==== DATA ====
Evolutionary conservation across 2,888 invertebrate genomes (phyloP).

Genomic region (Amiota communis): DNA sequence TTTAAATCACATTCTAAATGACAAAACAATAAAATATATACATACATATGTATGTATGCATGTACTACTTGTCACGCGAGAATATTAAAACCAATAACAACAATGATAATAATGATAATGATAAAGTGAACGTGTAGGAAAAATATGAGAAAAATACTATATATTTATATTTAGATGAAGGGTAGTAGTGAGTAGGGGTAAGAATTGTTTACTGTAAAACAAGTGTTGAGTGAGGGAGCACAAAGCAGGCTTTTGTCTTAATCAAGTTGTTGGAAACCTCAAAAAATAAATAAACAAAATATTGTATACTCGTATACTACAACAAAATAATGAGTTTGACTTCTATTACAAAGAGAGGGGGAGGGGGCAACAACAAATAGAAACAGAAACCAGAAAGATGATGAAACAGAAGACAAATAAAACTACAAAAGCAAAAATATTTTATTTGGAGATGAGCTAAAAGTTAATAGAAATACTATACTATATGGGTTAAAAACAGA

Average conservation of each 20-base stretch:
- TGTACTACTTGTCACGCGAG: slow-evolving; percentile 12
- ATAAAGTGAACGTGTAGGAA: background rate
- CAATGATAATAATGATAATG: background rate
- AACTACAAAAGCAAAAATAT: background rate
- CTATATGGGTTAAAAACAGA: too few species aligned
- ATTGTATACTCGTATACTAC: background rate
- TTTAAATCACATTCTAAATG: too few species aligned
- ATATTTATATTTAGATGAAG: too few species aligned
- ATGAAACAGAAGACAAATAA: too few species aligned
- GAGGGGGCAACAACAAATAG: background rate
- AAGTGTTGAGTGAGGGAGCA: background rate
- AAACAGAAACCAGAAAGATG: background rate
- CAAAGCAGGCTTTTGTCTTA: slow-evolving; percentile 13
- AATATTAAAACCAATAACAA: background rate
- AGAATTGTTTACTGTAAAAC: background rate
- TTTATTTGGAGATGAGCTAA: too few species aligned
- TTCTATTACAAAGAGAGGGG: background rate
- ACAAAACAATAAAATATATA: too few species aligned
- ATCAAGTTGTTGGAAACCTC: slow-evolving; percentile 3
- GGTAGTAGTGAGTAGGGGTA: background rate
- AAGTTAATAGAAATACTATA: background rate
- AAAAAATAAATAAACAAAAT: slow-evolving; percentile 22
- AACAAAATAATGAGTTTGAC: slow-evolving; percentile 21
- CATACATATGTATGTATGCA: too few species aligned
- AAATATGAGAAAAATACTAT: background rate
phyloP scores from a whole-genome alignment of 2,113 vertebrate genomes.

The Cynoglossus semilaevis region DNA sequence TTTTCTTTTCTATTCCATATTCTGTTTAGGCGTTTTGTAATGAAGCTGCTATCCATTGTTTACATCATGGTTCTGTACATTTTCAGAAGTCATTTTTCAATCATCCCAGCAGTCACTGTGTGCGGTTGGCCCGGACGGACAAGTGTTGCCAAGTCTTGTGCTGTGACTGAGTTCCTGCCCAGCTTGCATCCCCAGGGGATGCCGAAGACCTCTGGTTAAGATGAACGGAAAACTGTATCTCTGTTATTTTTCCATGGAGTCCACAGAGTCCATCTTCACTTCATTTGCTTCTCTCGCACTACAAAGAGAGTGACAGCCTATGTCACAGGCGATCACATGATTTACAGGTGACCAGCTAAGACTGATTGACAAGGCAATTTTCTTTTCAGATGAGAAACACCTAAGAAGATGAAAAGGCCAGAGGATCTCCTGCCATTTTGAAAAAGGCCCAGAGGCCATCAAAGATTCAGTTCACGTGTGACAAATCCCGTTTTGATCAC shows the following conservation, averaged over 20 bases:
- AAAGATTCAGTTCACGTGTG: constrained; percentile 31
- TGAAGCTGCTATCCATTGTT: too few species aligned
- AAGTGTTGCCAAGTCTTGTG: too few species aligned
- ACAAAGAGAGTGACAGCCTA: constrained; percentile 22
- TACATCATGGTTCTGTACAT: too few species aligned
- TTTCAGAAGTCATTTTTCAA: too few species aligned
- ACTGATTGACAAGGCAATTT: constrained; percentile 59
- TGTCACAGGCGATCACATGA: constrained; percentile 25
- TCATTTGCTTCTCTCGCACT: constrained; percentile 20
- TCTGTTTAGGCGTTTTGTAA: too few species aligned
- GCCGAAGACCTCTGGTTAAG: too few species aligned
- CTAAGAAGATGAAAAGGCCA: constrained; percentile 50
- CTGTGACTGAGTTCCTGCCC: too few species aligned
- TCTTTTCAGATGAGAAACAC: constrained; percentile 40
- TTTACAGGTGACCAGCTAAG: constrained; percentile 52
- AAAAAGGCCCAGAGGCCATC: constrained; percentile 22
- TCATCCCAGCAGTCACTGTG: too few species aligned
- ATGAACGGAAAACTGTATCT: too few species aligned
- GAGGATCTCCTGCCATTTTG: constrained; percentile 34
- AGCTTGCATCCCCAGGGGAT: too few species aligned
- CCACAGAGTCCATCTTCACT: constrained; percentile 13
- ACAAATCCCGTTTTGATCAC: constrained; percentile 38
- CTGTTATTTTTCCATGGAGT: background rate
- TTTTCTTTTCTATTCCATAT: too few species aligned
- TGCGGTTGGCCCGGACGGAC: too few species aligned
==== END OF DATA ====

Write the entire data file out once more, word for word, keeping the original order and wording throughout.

Evolutionary conservation across 2,888 invertebrate genomes (phyloP).

Genomic region (Amiota communis): DNA sequence TTTAAATCACATTCTAAATGACAAAACAATAAAATATATACATACATATGTATGTATGCATGTACTACTTGTCACGCGAGAATATTAAAACCAATAACAACAATGATAATAATGATAATGATAAAGTGAACGTGTAGGAAAAATATGAGAAAAATACTATATATTTATATTTAGATGAAGGGTAGTAGTGAGTAGGGGTAAGAATTGTTTACTGTAAAACAAGTGTTGAGTGAGGGAGCACAAAGCAGGCTTTTGTCTTAATCAAGTTGTTGGAAACCTCAAAAAATAAATAAACAAAATATTGTATACTCGTATACTACAACAAAATAATGAGTTTGACTTCTATTACAAAGAGAGGGGGAGGGGGCAACAACAAATAGAAACAGAAACCAGAAAGATGATGAAACAGAAGACAAATAAAACTACAAAAGCAAAAATATTTTATTTGGAGATGAGCTAAAAGTTAATAGAAATACTATACTATATGGGTTAAAAACAGA

Average conservation of each 20-base stretch:
- TGTACTACTTGTCACGCGAG: slow-evolving; percentile 12
- ATAAAGTGAACGTGTAGGAA: background rate
- CAATGATAATAATGATAATG: background rate
- AACTACAAAAGCAAAAATAT: background rate
- CTATATGGGTTAAAAACAGA: too few species aligned
- ATTGTATACTCGTATACTAC: background rate
- TTTAAATCACATTCTAAATG: too few species aligned
- ATATTTATATTTAGATGAAG: too few species aligned
- ATGAAACAGAAGACAAATAA: too few species aligned
- GAGGGGGCAACAACAAATAG: background rate
- AAGTGTTGAGTGAGGGAGCA: background rate
- AAACAGAAACCAGAAAGATG: background rate
- CAAAGCAGGCTTTTGTCTTA: slow-evolving; percentile 13
- AATATTAAAACCAATAACAA: background rate
- AGAATTGTTTACTGTAAAAC: background rate
- TTTATTTGGAGATGAGCTAA: too few species aligned
- TTCTATTACAAAGAGAGGGG: background rate
- ACAAAACAATAAAATATATA: too few species aligned
- ATCAAGTTGTTGGAAACCTC: slow-evolving; percentile 3
- GGTAGTAGTGAGTAGGGGTA: background rate
- AAGTTAATAGAAATACTATA: background rate
- AAAAAATAAATAAACAAAAT: slow-evolving; percentile 22
- AACAAAATAATGAGTTTGAC: slow-evolving; percentile 21
- CATACATATGTATGTATGCA: too few species aligned
- AAATATGAGAAAAATACTAT: background rate
phyloP scores from a whole-genome alignment of 2,113 vertebrate genomes.

The Cynoglossus semilaevis region DNA sequence TTTTCTTTTCTATTCCATATTCTGTTTAGGCGTTTTGTAATGAAGCTGCTATCCATTGTTTACATCATGGTTCTGTACATTTTCAGAAGTCATTTTTCAATCATCCCAGCAGTCACTGTGTGCGGTTGGCCCGGACGGACAAGTGTTGCCAAGTCTTGTGCTGTGACTGAGTTCCTGCCCAGCTTGCATCCCCAGGGGATGCCGAAGACCTCTGGTTAAGATGAACGGAAAACTGTATCTCTGTTATTTTTCCATGGAGTCCACAGAGTCCATCTTCACTTCATTTGCTTCTCTCGCACTACAAAGAGAGTGACAGCCTATGTCACAGGCGATCACATGATTTACAGGTGACCAGCTAAGACTGATTGACAAGGCAATTTTCTTTTCAGATGAGAAACACCTAAGAAGATGAAAAGGCCAGAGGATCTCCTGCCATTTTGAAAAAGGCCCAGAGGCCATCAAAGATTCAGTTCACGTGTGACAAATCCCGTTTTGATCAC shows the following conservation, averaged over 20 bases:
- AAAGATTCAGTTCACGTGTG: constrained; percentile 31
- TGAAGCTGCTATCCATTGTT: too few species aligned
- AAGTGTTGCCAAGTCTTGTG: too few species aligned
- ACAAAGAGAGTGACAGCCTA: constrained; percentile 22
- TACATCATGGTTCTGTACAT: too few species aligned
- TTTCAGAAGTCATTTTTCAA: too few species aligned
- ACTGATTGACAAGGCAATTT: constrained; percentile 59
- TGTCACAGGCGATCACATGA: constrained; percentile 25
- TCATTTGCTTCTCTCGCACT: constrained; percentile 20
- TCTGTTTAGGCGTTTTGTAA: too few species aligned
- GCCGAAGACCTCTGGTTAAG: too few species aligned
- CTAAGAAGATGAAAAGGCCA: constrained; percentile 50
- CTGTGACTGAGTTCCTGCCC: too few species aligned
- TCTTTTCAGATGAGAAACAC: constrained; percentile 40
- TTTACAGGTGACCAGCTAAG: constrained; percentile 52
- AAAAAGGCCCAGAGGCCATC: constrained; percentile 22
- TCATCCCAGCAGTCACTGTG: too few species aligned
- ATGAACGGAAAACTGTATCT: too few species aligned
- GAGGATCTCCTGCCATTTTG: constrained; percentile 34
- AGCTTGCATCCCCAGGGGAT: too few species aligned
- CCACAGAGTCCATCTTCACT: constrained; percentile 13
- ACAAATCCCGTTTTGATCAC: constrained; percentile 38
- CTGTTATTTTTCCATGGAGT: background rate
- TTTTCTTTTCTATTCCATAT: too few species aligned
- TGCGGTTGGCCCGGACGGAC: too few species aligned